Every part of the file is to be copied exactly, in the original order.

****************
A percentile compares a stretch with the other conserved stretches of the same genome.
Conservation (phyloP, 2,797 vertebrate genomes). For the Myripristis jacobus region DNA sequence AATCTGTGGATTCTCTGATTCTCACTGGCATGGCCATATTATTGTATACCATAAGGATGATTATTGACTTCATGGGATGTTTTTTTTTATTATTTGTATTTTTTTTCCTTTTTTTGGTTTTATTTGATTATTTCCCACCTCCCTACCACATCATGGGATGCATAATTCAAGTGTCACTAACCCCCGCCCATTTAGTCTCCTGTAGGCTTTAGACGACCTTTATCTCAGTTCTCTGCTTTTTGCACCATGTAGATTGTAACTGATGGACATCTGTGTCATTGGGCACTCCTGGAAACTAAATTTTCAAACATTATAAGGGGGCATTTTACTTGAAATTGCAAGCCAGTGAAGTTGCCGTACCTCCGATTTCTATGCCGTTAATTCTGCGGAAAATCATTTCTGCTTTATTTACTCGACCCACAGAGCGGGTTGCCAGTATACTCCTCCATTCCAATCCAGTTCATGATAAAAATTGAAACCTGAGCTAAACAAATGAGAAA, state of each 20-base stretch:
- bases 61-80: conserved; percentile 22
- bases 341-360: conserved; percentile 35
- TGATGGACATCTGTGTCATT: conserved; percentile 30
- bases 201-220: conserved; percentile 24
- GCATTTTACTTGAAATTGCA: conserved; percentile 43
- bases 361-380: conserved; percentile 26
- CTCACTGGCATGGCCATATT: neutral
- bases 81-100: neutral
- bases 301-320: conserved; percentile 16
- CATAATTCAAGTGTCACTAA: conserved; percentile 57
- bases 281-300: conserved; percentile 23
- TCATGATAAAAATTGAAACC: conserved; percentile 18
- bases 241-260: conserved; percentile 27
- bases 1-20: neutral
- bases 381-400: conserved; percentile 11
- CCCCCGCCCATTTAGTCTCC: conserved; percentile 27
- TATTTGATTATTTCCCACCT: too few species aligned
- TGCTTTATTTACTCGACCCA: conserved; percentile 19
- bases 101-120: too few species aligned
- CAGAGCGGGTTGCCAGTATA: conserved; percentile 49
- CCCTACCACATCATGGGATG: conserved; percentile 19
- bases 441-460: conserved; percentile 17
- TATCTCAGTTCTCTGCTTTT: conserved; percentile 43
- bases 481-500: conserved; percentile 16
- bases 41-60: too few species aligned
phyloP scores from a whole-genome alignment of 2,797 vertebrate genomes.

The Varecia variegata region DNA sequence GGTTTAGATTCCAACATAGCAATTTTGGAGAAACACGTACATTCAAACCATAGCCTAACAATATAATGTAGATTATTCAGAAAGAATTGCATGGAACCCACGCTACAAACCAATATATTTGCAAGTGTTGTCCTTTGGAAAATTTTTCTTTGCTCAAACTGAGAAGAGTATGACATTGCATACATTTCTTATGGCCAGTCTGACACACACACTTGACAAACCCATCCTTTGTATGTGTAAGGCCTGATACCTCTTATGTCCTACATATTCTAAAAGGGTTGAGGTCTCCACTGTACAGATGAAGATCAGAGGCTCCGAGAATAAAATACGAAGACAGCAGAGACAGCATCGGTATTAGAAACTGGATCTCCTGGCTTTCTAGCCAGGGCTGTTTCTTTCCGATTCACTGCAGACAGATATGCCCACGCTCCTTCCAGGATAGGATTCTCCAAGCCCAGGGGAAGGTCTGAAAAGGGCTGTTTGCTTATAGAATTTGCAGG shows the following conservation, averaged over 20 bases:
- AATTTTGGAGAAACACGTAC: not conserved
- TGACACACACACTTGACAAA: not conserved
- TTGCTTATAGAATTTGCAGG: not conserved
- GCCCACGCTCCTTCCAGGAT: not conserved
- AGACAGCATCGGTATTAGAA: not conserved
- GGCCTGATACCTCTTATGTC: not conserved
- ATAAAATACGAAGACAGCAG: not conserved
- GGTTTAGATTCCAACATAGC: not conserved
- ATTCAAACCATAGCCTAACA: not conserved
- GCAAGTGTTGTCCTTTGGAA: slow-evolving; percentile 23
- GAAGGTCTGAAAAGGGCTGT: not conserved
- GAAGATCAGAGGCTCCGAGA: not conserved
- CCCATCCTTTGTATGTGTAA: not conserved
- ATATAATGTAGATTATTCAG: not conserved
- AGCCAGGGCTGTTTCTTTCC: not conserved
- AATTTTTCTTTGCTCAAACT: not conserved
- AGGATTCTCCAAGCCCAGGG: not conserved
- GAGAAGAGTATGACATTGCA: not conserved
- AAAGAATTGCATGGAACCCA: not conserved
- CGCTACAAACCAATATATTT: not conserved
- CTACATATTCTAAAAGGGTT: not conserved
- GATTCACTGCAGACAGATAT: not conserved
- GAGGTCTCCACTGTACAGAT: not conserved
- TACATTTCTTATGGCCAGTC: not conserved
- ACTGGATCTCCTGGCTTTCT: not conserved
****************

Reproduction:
A percentile compares a stretch with the other conserved stretches of the same genome.
Conservation (phyloP, 2,797 vertebrate genomes). For the Myripristis jacobus region DNA sequence AATCTGTGGATTCTCTGATTCTCACTGGCATGGCCATATTATTGTATACCATAAGGATGATTATTGACTTCATGGGATGTTTTTTTTTATTATTTGTATTTTTTTTCCTTTTTTTGGTTTTATTTGATTATTTCCCACCTCCCTACCACATCATGGGATGCATAATTCAAGTGTCACTAACCCCCGCCCATTTAGTCTCCTGTAGGCTTTAGACGACCTTTATCTCAGTTCTCTGCTTTTTGCACCATGTAGATTGTAACTGATGGACATCTGTGTCATTGGGCACTCCTGGAAACTAAATTTTCAAACATTATAAGGGGGCATTTTACTTGAAATTGCAAGCCAGTGAAGTTGCCGTACCTCCGATTTCTATGCCGTTAATTCTGCGGAAAATCATTTCTGCTTTATTTACTCGACCCACAGAGCGGGTTGCCAGTATACTCCTCCATTCCAATCCAGTTCATGATAAAAATTGAAACCTGAGCTAAACAAATGAGAAA, state of each 20-base stretch:
- bases 61-80: conserved; percentile 22
- bases 341-360: conserved; percentile 35
- TGATGGACATCTGTGTCATT: conserved; percentile 30
- bases 201-220: conserved; percentile 24
- GCATTTTACTTGAAATTGCA: conserved; percentile 43
- bases 361-380: conserved; percentile 26
- CTCACTGGCATGGCCATATT: neutral
- bases 81-100: neutral
- bases 301-320: conserved; percentile 16
- CATAATTCAAGTGTCACTAA: conserved; percentile 57
- bases 281-300: conserved; percentile 23
- TCATGATAAAAATTGAAACC: conserved; percentile 18
- bases 241-260: conserved; percentile 27
- bases 1-20: neutral
- bases 381-400: conserved; percentile 11
- CCCCCGCCCATTTAGTCTCC: conserved; percentile 27
- TATTTGATTATTTCCCACCT: too few species aligned
- TGCTTTATTTACTCGACCCA: conserved; percentile 19
- bases 101-120: too few species aligned
- CAGAGCGGGTTGCCAGTATA: conserved; percentile 49
- CCCTACCACATCATGGGATG: conserved; percentile 19
- bases 441-460: conserved; percentile 17
- TATCTCAGTTCTCTGCTTTT: conserved; percentile 43
- bases 481-500: conserved; percentile 16
- bases 41-60: too few species aligned
phyloP scores from a whole-genome alignment of 2,797 vertebrate genomes.

The Varecia variegata region DNA sequence GGTTTAGATTCCAACATAGCAATTTTGGAGAAACACGTACATTCAAACCATAGCCTAACAATATAATGTAGATTATTCAGAAAGAATTGCATGGAACCCACGCTACAAACCAATATATTTGCAAGTGTTGTCCTTTGGAAAATTTTTCTTTGCTCAAACTGAGAAGAGTATGACATTGCATACATTTCTTATGGCCAGTCTGACACACACACTTGACAAACCCATCCTTTGTATGTGTAAGGCCTGATACCTCTTATGTCCTACATATTCTAAAAGGGTTGAGGTCTCCACTGTACAGATGAAGATCAGAGGCTCCGAGAATAAAATACGAAGACAGCAGAGACAGCATCGGTATTAGAAACTGGATCTCCTGGCTTTCTAGCCAGGGCTGTTTCTTTCCGATTCACTGCAGACAGATATGCCCACGCTCCTTCCAGGATAGGATTCTCCAAGCCCAGGGGAAGGTCTGAAAAGGGCTGTTTGCTTATAGAATTTGCAGG shows the following conservation, averaged over 20 bases:
- AATTTTGGAGAAACACGTAC: not conserved
- TGACACACACACTTGACAAA: not conserved
- TTGCTTATAGAATTTGCAGG: not conserved
- GCCCACGCTCCTTCCAGGAT: not conserved
- AGACAGCATCGGTATTAGAA: not conserved
- GGCCTGATACCTCTTATGTC: not conserved
- ATAAAATACGAAGACAGCAG: not conserved
- GGTTTAGATTCCAACATAGC: not conserved
- ATTCAAACCATAGCCTAACA: not conserved
- GCAAGTGTTGTCCTTTGGAA: slow-evolving; percentile 23
- GAAGGTCTGAAAAGGGCTGT: not conserved
- GAAGATCAGAGGCTCCGAGA: not conserved
- CCCATCCTTTGTATGTGTAA: not conserved
- ATATAATGTAGATTATTCAG: not conserved
- AGCCAGGGCTGTTTCTTTCC: not conserved
- AATTTTTCTTTGCTCAAACT: not conserved
- AGGATTCTCCAAGCCCAGGG: not conserved
- GAGAAGAGTATGACATTGCA: not conserved
- AAAGAATTGCATGGAACCCA: not conserved
- CGCTACAAACCAATATATTT: not conserved
- CTACATATTCTAAAAGGGTT: not conserved
- GATTCACTGCAGACAGATAT: not conserved
- GAGGTCTCCACTGTACAGAT: not conserved
- TACATTTCTTATGGCCAGTC: not conserved
- ACTGGATCTCCTGGCTTTCT: not conserved